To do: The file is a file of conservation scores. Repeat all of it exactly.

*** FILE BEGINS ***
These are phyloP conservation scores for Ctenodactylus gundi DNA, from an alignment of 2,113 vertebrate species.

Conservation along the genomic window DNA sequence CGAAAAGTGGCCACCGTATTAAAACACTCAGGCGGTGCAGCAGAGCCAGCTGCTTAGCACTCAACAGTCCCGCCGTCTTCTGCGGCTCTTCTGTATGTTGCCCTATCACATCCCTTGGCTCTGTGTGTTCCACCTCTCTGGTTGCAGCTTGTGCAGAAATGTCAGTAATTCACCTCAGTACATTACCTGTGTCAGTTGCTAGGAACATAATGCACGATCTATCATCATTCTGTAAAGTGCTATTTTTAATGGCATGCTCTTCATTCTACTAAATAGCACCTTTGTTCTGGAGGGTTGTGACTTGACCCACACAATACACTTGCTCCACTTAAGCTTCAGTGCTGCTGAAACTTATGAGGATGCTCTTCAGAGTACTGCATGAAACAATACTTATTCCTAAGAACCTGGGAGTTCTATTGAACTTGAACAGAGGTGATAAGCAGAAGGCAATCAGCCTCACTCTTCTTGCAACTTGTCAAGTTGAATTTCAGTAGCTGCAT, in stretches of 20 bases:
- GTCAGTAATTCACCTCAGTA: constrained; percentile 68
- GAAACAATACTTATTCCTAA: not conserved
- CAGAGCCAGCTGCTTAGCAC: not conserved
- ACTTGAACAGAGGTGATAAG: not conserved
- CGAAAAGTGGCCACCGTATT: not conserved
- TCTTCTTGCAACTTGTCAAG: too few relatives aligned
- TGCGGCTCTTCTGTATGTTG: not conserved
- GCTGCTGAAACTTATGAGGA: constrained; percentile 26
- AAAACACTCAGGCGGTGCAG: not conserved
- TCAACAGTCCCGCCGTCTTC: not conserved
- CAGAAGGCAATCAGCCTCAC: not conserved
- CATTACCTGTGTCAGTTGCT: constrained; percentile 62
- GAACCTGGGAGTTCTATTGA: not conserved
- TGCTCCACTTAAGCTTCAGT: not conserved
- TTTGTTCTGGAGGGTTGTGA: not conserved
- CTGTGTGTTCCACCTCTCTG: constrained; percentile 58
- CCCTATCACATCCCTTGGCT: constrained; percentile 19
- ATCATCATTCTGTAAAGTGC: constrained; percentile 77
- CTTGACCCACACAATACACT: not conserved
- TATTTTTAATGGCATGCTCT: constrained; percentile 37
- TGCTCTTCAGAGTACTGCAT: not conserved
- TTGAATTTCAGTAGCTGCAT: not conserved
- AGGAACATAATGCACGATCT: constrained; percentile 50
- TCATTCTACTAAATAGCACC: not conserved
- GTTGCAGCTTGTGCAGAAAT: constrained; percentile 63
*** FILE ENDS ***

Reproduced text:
These are phyloP conservation scores for Ctenodactylus gundi DNA, from an alignment of 2,113 vertebrate species.

Conservation along the genomic window DNA sequence CGAAAAGTGGCCACCGTATTAAAACACTCAGGCGGTGCAGCAGAGCCAGCTGCTTAGCACTCAACAGTCCCGCCGTCTTCTGCGGCTCTTCTGTATGTTGCCCTATCACATCCCTTGGCTCTGTGTGTTCCACCTCTCTGGTTGCAGCTTGTGCAGAAATGTCAGTAATTCACCTCAGTACATTACCTGTGTCAGTTGCTAGGAACATAATGCACGATCTATCATCATTCTGTAAAGTGCTATTTTTAATGGCATGCTCTTCATTCTACTAAATAGCACCTTTGTTCTGGAGGGTTGTGACTTGACCCACACAATACACTTGCTCCACTTAAGCTTCAGTGCTGCTGAAACTTATGAGGATGCTCTTCAGAGTACTGCATGAAACAATACTTATTCCTAAGAACCTGGGAGTTCTATTGAACTTGAACAGAGGTGATAAGCAGAAGGCAATCAGCCTCACTCTTCTTGCAACTTGTCAAGTTGAATTTCAGTAGCTGCAT, in stretches of 20 bases:
- GTCAGTAATTCACCTCAGTA: constrained; percentile 68
- GAAACAATACTTATTCCTAA: not conserved
- CAGAGCCAGCTGCTTAGCAC: not conserved
- ACTTGAACAGAGGTGATAAG: not conserved
- CGAAAAGTGGCCACCGTATT: not conserved
- TCTTCTTGCAACTTGTCAAG: too few relatives aligned
- TGCGGCTCTTCTGTATGTTG: not conserved
- GCTGCTGAAACTTATGAGGA: constrained; percentile 26
- AAAACACTCAGGCGGTGCAG: not conserved
- TCAACAGTCCCGCCGTCTTC: not conserved
- CAGAAGGCAATCAGCCTCAC: not conserved
- CATTACCTGTGTCAGTTGCT: constrained; percentile 62
- GAACCTGGGAGTTCTATTGA: not conserved
- TGCTCCACTTAAGCTTCAGT: not conserved
- TTTGTTCTGGAGGGTTGTGA: not conserved
- CTGTGTGTTCCACCTCTCTG: constrained; percentile 58
- CCCTATCACATCCCTTGGCT: constrained; percentile 19
- ATCATCATTCTGTAAAGTGC: constrained; percentile 77
- CTTGACCCACACAATACACT: not conserved
- TATTTTTAATGGCATGCTCT: constrained; percentile 37
- TGCTCTTCAGAGTACTGCAT: not conserved
- TTGAATTTCAGTAGCTGCAT: not conserved
- AGGAACATAATGCACGATCT: constrained; percentile 50
- TCATTCTACTAAATAGCACC: not conserved
- GTTGCAGCTTGTGCAGAAAT: constrained; percentile 63